Secondly, one has to believe that the fuzzy photographs of the circled faces are the same individuals. They may be, but it is difficult to be sure from what is displayed. The principal figure shown is a man with a long beard and a cap sometimes pulled down over his forehead. He could be a Russian special forces soldier or a character from “Duck Dynasty.”
And the resemblance of some uniforms to those worn by Russian soldiers is also circumstantial, since military gear often looks similar or it could have been sold to civilians, or the men could be veterans who kept their old uniforms after leaving the military. The fact that these men are adept at handling weapons also could mean that they have prior military experience, not that they are still active.
For the Times to cite the Obama administration’s endorsement of the Kiev regime’s claims as some kind of verification is also silly. Anyone who has followed the Ukraine crisis knows that the U.S. government is wholeheartedly on the side of the post-coup regime, trumpeting its propaganda and dismissing any counterclaims from the Yanukovych camp or from Moscow.
There’s other silliness in the Times article, such as the notion that the Russians are unusual in “masking” their special forces when U.S. military and intelligence services have been doing the same for decades. In contradicting Russian denials that the Kremlin has dispatched undercover soldiers, the Times wrote:
“But masking the identity of its forces, and clouding the possibilities for international denunciation, is a central part of the Russian strategy, developed over years of conflict in the former Soviet sphere, Ukrainian and American officials say.”
Is it possible that the Times’ reporters, including Pentagon correspondent Gordon, don’t know that U.S. Special Forces and CIA officers routinely grow beards and wear local garb to blend in when they are operating in places like Afghanistan, Iraq, Central America, etc.?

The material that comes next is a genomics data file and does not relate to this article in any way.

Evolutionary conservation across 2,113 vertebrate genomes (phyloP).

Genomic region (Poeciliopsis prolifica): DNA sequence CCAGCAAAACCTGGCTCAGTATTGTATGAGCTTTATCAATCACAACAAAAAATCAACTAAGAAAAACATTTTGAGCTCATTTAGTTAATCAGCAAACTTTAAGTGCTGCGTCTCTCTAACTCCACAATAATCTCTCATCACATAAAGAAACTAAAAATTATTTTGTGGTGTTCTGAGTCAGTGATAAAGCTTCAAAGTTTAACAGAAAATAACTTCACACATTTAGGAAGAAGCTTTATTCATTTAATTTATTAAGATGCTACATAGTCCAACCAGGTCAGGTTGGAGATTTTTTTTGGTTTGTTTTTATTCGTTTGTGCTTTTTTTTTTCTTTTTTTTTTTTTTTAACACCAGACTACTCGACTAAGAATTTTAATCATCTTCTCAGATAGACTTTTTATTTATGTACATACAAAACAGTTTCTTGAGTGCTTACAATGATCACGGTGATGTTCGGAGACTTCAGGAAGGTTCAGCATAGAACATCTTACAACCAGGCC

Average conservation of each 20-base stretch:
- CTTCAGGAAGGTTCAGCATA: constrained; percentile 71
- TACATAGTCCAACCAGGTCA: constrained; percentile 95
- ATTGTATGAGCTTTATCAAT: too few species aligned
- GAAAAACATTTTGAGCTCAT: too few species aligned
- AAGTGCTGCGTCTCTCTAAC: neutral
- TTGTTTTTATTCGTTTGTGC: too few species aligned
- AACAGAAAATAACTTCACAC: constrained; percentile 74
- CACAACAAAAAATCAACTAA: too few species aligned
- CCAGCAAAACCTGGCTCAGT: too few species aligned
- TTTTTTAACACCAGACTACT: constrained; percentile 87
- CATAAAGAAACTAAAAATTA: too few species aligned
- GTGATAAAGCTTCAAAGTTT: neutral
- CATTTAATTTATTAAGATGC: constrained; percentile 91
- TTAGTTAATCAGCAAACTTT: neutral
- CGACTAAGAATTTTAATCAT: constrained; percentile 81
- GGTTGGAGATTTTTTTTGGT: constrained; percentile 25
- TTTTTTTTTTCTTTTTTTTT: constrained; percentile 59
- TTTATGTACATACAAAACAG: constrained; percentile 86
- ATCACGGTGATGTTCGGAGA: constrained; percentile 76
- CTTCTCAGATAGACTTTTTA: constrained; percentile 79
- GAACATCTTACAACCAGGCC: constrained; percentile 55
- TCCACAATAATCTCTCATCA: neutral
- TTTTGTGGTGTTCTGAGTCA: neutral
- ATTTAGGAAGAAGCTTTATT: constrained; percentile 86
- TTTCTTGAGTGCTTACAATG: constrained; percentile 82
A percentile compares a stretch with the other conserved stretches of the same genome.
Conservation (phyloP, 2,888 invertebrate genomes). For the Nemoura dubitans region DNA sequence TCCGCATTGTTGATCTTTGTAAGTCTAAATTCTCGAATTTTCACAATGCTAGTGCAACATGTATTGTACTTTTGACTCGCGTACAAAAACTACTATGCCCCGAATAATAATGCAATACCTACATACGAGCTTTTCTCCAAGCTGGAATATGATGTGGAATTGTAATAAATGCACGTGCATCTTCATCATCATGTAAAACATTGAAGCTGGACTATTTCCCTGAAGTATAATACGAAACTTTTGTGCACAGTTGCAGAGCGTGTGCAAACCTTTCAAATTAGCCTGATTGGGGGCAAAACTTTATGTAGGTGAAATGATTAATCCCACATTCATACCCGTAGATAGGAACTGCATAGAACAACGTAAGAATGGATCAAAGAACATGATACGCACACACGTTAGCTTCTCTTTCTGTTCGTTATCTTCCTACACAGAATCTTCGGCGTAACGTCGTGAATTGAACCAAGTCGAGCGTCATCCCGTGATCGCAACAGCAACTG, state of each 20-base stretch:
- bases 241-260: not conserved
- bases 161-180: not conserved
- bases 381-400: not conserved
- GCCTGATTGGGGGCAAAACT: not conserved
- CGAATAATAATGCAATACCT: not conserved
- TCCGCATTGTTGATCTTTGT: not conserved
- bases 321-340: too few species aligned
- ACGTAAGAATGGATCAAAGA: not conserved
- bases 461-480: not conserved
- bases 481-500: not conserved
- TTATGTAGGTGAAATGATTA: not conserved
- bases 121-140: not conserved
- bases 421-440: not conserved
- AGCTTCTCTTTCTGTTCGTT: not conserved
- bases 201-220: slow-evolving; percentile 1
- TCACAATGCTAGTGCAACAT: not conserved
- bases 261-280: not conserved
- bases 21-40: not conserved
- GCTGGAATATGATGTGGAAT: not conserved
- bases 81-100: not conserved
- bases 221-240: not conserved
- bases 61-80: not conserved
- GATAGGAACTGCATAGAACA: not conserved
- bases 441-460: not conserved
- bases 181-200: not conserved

When I was covering Central America policy in the 1980s, I knew American mercenaries, including former U.S. Special Forces soldiers, who provided training and other assistance to the region’s security forces. Sometimes, these veterans coordinated their actions with the U.S. government and sometimes they were simply making money.
More recently, there have been the various permutations of Blackwater, a private security firm that employs former U.S. military personnel and makes them available to governments around the world, sometimes in support of American interests but sometimes not.
All these are factors that should be considered when making claims about whether military men who show up in Kiev or eastern Ukraine or anywhere else are on assignment for a specific government or are working for a local “oligarch” or are simply inspired by nationalism. But these nuances are missing from the Times story as it jumps to its preferred conclusion.
Plus, you have to wonder how skillful the Russians really are at “masking” if they have their special forces troops wear uniforms that can be so easily traced back to Russia.
That is not to say that these “green men” might not be Russian special forces. I have one longtime source who is convinced that they are Russian soldiers (though he has not seen any proof), and another source who insists that the Russian government did not want the uprisings in eastern Ukraine and did not dispatch these men.
But the Times should have learned from its previous blunders and taken care to include alternative scenarios or point to evidentiary holes in what the Kiev regime claimed. Instead, the Times has again acted like a prosecutor determined to make a case, not a fair-minded judge weighing the evidence.
It is also an indictment of the Times’ professionalism that this newspaper of record can’t seem to detect neo-Nazis in the post-coup regime, when some have open histories of pro-Nazi behavior, while it goes to dubious lengths to discredit the eastern Ukrainians who are resisting the imposition of authority from an unelected administration in Kiev.
Just like the “aluminum tube” story that justified killing so many Iraqis and the “vector analysis” that almost unleashed a devastating U.S. bombing campaign on Syria, the Times’ “green men” piece may be the prelude to a bloodbath in eastern Ukraine. [For more on the U.S. propaganda, see “Ukraine. Through the US ‘Looking Glass.’”]
Investigative reporter Robert Parry broke many of the Iran-Contra stories for The Associated Press and Newsweek in the 1980s. You can buy his new book, America’s Stolen Narrative, either in print here or as an e-book (from Amazon and barnesandnoble.com). For a limited time, you also can order Robert Parry’s trilogy on the Bush Family and its connections to various right-wing operatives for only $34. The trilogy includes America’s Stolen Narrative. For details on this offer, click here.